Architect: Austin Vernon

Giles Coppice
London SE19

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Designed by Malcolm Pringle of Austin Vernon & Partners in the mid-1960s, this house offers excellent accommodation (including three bedrooms, large living space and a garage) in a fantastic location. Giles Coppice is a small group of townhouses tucked away on a no-through road on the prestigious Dulwich Estate. All houses have off-street parking, as well as there being ample space for visitor parking. There are also well-maintained areas of landscaped green space on Giles Coppice.

Accommodation is spread over three floors, with a large open-plan living / dining area (with access to a balcony) and a WC on the ground floor, three bedrooms and a family bathroom on the first floor, and a utility room and garage on the lower ground floor.

The houses on Giles Coppice rarely become available and are some of the most admired on the Dulwich Estate, an area well known for its exceptional Modern architecture.

Crystal Palace, which is a 5-minute walk away, is a vibrant area with award-winning restaurants and bars as well as having a thriving arts and music scene. It was named as number 5 on Lonely Planet’s “Greatest little-known neighbourhoods in the world”. Features of the local area include Dulwich and Sydenham Golf Course, Crystal Palace International Sports Centre (with swimming pool) and numerous excellent parks and local woodland. Dulwich Village is a 15-minute walk from the house and the street is well placed for OFSTED ‘outstanding’ primary and secondary state schools as well as some of the best private schools in London.

Giles Coppice is ideally situated between two mainline stations (each approximately a 5-minute walk away) that offer fast and convenient travel to the centre of London. Sydenham Hill runs services to London Victoria (15 minutes), Blackfriars (20 minutes) and City Thameslink/Farringdon (22 minutes), and Gipsy Hill Station has direct rail links to London Bridge (23 minutes) and Clapham Junction (15 minutes). Crystal Palace station is also within walking distance (approximately 20 minutes). Connecting trains (via Sydenham) will take you to Canada Water in 20 minutes and Shoreditch High Street in 30 minutes. There are also excellent bus links to Central London.

Tenure: Leasehold
Lease: approx. 140 years
Service charge: approx. £500 per annum

Please note that all areas, measurements and distances given in these particulars are approximate and rounded. The text, photographs and floor plans are for general guidance only. The Modern House has not tested any services, appliances or specific fittings — prospective purchasers are advised to inspect the property themselves. All fixtures, fittings and furniture not specifically itemised within these particulars are deemed removable by the vendor.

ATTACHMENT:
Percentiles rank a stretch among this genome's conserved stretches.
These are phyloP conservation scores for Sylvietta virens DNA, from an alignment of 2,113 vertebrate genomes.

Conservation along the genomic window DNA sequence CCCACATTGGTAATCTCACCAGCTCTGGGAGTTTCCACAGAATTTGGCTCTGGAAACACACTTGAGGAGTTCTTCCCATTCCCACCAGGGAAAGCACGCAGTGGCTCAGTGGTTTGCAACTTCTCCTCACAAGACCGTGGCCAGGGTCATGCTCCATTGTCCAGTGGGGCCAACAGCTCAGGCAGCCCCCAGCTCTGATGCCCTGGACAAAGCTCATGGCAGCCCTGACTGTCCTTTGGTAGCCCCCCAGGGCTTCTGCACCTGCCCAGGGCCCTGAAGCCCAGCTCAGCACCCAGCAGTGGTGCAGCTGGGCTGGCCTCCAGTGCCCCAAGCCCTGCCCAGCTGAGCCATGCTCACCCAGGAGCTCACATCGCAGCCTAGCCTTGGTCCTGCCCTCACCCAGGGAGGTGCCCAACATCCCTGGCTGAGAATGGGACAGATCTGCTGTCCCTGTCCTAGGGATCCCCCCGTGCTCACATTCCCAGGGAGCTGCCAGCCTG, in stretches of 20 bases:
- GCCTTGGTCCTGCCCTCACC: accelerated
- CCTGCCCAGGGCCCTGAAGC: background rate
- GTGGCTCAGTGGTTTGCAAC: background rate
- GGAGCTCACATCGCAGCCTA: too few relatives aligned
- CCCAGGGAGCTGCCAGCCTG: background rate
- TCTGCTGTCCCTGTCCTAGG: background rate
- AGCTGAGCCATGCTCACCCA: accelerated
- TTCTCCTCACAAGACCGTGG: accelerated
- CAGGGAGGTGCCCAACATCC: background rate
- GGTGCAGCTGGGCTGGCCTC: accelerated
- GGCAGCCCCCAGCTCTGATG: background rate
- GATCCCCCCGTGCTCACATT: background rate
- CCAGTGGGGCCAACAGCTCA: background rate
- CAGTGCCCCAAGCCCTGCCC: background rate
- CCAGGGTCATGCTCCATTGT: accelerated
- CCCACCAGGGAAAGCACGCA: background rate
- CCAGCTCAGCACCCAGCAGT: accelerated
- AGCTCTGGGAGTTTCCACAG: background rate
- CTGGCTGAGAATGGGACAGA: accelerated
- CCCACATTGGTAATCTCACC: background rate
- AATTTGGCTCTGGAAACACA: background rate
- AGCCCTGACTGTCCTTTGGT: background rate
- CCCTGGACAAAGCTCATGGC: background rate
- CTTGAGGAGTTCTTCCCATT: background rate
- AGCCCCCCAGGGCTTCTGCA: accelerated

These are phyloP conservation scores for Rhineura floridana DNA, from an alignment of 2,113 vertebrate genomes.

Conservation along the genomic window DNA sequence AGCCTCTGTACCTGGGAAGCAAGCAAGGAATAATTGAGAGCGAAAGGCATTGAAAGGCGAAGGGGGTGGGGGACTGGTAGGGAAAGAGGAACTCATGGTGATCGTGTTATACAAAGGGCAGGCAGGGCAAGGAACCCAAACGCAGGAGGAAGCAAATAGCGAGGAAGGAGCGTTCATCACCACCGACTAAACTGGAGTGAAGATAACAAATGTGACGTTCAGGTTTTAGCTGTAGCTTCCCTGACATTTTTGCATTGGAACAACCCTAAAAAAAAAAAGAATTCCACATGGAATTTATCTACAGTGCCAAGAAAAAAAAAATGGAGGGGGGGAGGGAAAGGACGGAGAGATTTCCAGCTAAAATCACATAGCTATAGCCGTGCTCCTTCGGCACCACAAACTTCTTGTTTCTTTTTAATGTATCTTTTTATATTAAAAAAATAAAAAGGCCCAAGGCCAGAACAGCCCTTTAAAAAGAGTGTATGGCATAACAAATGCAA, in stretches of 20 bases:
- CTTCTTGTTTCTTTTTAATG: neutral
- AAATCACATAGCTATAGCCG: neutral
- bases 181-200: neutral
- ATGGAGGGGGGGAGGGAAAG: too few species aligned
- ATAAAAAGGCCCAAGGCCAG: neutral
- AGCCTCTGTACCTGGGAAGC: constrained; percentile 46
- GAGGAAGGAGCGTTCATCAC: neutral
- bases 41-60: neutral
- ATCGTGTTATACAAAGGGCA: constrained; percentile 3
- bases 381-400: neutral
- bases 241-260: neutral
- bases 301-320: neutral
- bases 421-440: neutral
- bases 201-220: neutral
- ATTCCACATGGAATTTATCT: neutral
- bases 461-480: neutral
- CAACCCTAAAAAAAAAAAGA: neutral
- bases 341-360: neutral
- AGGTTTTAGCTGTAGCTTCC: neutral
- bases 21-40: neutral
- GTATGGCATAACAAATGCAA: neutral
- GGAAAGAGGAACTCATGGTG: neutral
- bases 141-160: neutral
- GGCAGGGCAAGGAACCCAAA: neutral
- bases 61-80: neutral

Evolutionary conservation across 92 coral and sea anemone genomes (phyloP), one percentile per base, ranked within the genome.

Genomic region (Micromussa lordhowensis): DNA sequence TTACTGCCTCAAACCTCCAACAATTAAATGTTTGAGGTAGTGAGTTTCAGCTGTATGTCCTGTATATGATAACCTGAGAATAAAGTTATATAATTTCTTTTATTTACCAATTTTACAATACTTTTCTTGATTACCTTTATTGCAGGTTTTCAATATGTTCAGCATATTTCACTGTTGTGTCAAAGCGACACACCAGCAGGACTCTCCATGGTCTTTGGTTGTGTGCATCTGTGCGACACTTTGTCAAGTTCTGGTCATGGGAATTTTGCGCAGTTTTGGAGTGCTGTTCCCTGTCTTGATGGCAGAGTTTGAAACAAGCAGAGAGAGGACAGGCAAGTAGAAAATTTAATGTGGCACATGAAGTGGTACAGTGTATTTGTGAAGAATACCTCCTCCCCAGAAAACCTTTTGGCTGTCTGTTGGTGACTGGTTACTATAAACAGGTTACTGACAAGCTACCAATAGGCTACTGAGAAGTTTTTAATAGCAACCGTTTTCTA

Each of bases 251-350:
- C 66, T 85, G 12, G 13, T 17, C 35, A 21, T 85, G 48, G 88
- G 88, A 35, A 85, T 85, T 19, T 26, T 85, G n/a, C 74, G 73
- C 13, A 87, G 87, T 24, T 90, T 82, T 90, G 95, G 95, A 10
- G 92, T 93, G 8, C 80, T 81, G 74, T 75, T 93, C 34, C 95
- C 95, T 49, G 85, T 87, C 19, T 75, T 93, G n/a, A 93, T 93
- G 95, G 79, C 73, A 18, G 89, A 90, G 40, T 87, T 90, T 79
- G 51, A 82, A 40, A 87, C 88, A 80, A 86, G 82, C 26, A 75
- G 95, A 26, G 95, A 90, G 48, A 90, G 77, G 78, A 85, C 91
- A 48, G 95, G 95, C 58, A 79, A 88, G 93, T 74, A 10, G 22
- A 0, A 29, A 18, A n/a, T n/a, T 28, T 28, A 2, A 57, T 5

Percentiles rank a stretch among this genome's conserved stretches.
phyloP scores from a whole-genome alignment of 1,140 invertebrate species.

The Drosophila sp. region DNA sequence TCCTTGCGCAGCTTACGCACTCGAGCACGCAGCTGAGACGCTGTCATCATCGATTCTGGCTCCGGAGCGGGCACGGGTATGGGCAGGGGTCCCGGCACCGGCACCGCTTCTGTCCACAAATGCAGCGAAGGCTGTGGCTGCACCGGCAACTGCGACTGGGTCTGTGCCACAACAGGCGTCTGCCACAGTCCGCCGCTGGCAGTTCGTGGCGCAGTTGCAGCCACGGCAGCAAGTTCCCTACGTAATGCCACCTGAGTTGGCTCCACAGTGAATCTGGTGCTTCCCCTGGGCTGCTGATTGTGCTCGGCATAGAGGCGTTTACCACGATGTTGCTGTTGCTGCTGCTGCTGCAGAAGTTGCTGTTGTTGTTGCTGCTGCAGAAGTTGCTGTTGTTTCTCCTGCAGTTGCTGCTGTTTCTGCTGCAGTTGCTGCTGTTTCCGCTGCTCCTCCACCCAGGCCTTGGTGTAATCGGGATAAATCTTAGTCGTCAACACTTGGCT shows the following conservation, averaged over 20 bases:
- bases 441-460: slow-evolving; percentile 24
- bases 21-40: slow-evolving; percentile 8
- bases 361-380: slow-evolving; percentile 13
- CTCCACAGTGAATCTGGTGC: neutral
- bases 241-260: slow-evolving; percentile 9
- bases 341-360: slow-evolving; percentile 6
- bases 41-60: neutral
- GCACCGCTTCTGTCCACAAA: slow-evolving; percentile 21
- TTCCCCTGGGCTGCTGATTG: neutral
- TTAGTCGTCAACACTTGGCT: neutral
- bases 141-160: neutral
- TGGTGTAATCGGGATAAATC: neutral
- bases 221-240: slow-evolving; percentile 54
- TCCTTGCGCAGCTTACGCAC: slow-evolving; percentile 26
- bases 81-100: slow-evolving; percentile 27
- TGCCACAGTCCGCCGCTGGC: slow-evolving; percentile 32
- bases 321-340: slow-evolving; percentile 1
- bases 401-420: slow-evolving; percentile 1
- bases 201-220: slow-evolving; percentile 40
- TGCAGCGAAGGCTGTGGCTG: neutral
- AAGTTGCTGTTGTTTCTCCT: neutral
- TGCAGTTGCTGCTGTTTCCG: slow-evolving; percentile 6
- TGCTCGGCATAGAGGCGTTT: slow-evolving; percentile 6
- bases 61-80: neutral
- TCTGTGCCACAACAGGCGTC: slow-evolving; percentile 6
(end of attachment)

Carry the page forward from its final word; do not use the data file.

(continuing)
History

Giles Coppice is situated in part of a large area of land in South East London that has been maintained for over 400 years by the Dulwich Estate. In the 1950s the estate ran into difficulty. The area had been badly damaged during the Second World War, and lease lengths were running so short that banks were no longer happy to lend on the houses and selling was becoming more and more difficult. People were leaving the area and renting their houses out.

In 1954, Austin Vernon & Partners were called on to design a scheme that would rejuvenate the Dulwich Estate. Vernon himself had formerly been a pupil at Dulwich College from 1898 -1901 and so knew this area well, whilst his uncle Frederick Austin Vernon (1882-1972) had already been the surveyor and architect to the Dulwich Estate.

By 1957 Vernon’s first scheme of building was completed. The blocks on Farquhar Road were the first to be built and they proved to be such a success that a second scheme began, encompassing the nearby Lymer Road and beyond. Over the next 20 years more than 2,000 new homes were designed by Austin Vernon & Partners, including those of Giles Coppice, resulting in a remarkable area of 1950s and 60s-era architecture.

The houses and flats were designed to a high standard, with use of large expanses of glass, open rooms and central heating. Also quite remarkable was the landscaping that was planned for the estate. The roads were separated from pedestrian areas and large areas were given over to communal gardens and spinneys. The result was an estate which was and remains beautifully designed, verdant and peaceful.


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Austin Vernon

Austin Vernon & Partners was established in 1948 when Russell Vernon (1916-2009) became a partner in the architecture practice of his uncle, Frederick Austin Vernon (1882-1972), who was the surveyor and architect to the Dulwich Estate. For several family generations, the practice had already been a successful commercial enterprise. Its architectural output, however, was rather traditional. Russell, who had studied at the Regent Street Polytechnic and worked for his great uncle, George Vernon (1870-1942), transformed it into a modern studio that over time has been appreciated for producing some of the highest-quality 1950s and 1960s housing in the country, as well as for the restoration of Dulwich Picture Gallery after bomb damage. Austin Vernon & Partners designed many different types of building in many different locations around the country, including the headquarters of Otis Elevators; a church and training centre for the Church Army; and an office for Lufthansa. Their greatest passion, however, was the Dulwich Estate, where they designed over 2,000 homes. Great care was taken to respond to the natural contours of site, surrounding tree heights and placement of existing trees.

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